Subject: LuaJIT roadmap 2008
From: Mike Pall <mikelu-0802@...>
Date: Fri, 1 Feb 2008 19:09:22 +0100
There have been several requests to publish a roadmap for LuaJIT,
so here it is:
— LuaJIT 1.1.4 will be released in the next few days. This is
strictly a minor bug fix upgrade to catch up with Lua 5.1.3.
— CoCo 1.1.4 will be released at the same time, because Lua 5.1.3
makes some incompatible changes to the C call depth counting
(basically reverse-patching these parts back to Lua 5.1.2).
I've been working on LuaJIT 2.x for quite some time now. It took
much longer than I had expected. I'm now at the third complete
redesign, because the first two approaches I tried didn't work
out: 1. shadow SSA info to augment the old bytecode got too
complex. 2. one-pass on-the-fly SSA generation doesn't work for
Lua because of an ugly corner-case involving upvalue semantics.
However I've gotten quite far with the third approach, namely a
fast interpreter combined with a trace compiler (detailed
description at the end of this posting).
The VM has been designed from the ground up to support the new
execution model. It still shares some components with the
standard Lua 5.1 interpreter, but many parts have changed.
Here are the most interesting changes:
— The bytecode format has been redesigned. It's much more
orthogonal, partially specialized and tuned for faster
— The bytecode interpreter has been completely rewritten in
hand-tuned x86 assembler. It has been optimized to reduce
branch prediction misses and cache misses. Scheduling has been
tuned and instruction-level parallelism has been improved. It
features extremely fast dispatch ("indirect threading") and
it's very compact. The commonly used parts of the code fit into
a single 4K page. Your current-generation out-of-order- and
speculative-execution CPU monster under your desk will love it.
— Object references are still tagged values, but now only use
half the space (8 bytes). IEEE-754 doubles are overlapped with
other object references. The object tags have a special
encoding which is an unused FP NaN. Amongst other things this
means stacks and arrays need 50% less space. D-Caches rejoice.
— The explicit frame stack (CallInfo) is gone. The frame
structure is implicitly stored in the regular Lua stack (tagged
values). This speeds up call handling substantially and also
simplifies the compiler (uniform treatment of slots and frames).
— Exception handling has been redesigned along with the new frame
structure. A pcall() is almost zero-cost now.
— Coroutines are completely "stackless" again. No C stack needs
to be allocated for their use. This is quite a departure from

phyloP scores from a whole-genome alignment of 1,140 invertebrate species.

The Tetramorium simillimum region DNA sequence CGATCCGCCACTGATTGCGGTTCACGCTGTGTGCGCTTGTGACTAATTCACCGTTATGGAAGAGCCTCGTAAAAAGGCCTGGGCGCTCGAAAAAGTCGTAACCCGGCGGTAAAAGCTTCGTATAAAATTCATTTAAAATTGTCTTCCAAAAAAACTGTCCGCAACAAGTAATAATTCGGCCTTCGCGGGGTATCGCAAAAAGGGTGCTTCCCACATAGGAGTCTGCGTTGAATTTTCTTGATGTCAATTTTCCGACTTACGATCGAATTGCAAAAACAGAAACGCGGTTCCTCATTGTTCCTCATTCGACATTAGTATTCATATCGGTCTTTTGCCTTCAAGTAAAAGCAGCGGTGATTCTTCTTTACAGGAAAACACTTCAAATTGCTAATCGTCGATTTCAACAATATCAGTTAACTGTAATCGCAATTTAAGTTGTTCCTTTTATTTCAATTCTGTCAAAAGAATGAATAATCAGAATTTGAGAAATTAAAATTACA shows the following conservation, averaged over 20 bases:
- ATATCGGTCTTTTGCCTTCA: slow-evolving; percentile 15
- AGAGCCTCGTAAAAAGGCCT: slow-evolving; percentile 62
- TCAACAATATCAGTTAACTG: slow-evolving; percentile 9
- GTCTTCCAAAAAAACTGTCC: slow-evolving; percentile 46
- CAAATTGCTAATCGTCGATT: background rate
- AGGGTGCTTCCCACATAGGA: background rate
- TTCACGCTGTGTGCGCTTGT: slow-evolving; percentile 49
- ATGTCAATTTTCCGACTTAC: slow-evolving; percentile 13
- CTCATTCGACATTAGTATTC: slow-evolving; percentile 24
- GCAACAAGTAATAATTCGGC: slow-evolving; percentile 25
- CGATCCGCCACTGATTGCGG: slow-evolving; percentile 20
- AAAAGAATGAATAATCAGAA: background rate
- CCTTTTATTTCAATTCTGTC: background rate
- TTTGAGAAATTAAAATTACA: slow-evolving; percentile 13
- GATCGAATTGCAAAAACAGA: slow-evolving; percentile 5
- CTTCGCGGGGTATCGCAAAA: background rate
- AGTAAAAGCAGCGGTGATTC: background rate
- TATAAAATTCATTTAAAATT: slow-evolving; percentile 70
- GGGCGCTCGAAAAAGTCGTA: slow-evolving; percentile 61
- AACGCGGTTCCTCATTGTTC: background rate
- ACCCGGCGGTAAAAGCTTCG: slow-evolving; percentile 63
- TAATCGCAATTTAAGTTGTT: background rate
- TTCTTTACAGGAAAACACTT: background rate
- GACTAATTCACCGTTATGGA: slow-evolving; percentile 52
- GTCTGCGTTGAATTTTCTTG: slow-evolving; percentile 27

the concept for LuaJIT 1.x -- the only drawback is that you
cannot yield *and return* to a C function. But you can of
course yield across pcall() and from iterators and metamethods
(which is what most people really want or need).
— Many of the standard library functions are now "internal"
functions. The fast paths are written in assembler, the
fallback paths are written in C. Apart from dramatic speedups
this also enables the stackless nature of coroutines.
Lots of other minor things have changed, like the fast string
hash (see the backport I posted a few weeks ago).
Preliminary benchmarks show that *the interpreter alone* is
already 2x-4x faster in most cases. Embarassingly this is better
than LuaJIT 1.x in a few benchmarks. Much higher speedups are
still to be expected from the trace compiler.
But the VM itself is nowhere near complete. Lots of rough edges
remain. Debug hooks are not yet implemented (I want them to be
zero-cost when not active). Other debug functionality, like
tracebacks, already work fine. Many more library functions need
to be internalized. And a plethora of little details still bear
prominent TODO signs.
The biggest stumbling block right now is the trace compiler and
all the associated machinery. I guess I need to redesign trace
recording (again), because a simple static approach to ucode
generation doesn't seem to work out well. The x86 backend and the
register allocator is not there yet, most optimizations are still
in their infancy. Consider it vaporware for now.
In short: no realistic ETA, yet -- "2008" is the best promise I'm
able to give. Before you ask: prereleases are pointless right
now, because you wouldn't get a fully working VM and I would
drown in support requests.
On the positive side, the new VM should be easier to port to
other CPU architectures. But there's more to consider, like a
different number type (on platforms without hardware FP) or
different pointer sizes (x64). This will certainly complicate
things. In any case, a port is not something I want to embark on
before the x86 version is stable.
My list of things I originally wanted to be in the first release
has already shrunken considerably. Some things NOT to expect:
— Redesigned memory management: faster allocation and
cache-friendly marking. Got many ideas and all the literature
I'd ever want to read -- not sure when I'll approach this.
— Concurrency. I've got a neat idea about a specific concurrency
model: basically a GIL which is only unlocked for the GC, for
blocking on I/O and for CPU-intensive code paths. I.e. the
interpreter would run locked, trace compiled code paths run
unlocked or lock on demand. C calls which block or may take
lots of CPU time need to unlock explicitly. I don't know
whether this works out in practice though.
— A compiler for pattern matches (regexes). I've got the basic
design and some code, but it doesn't fit the current execution
model anymore. Not that important, so it'll have to wait.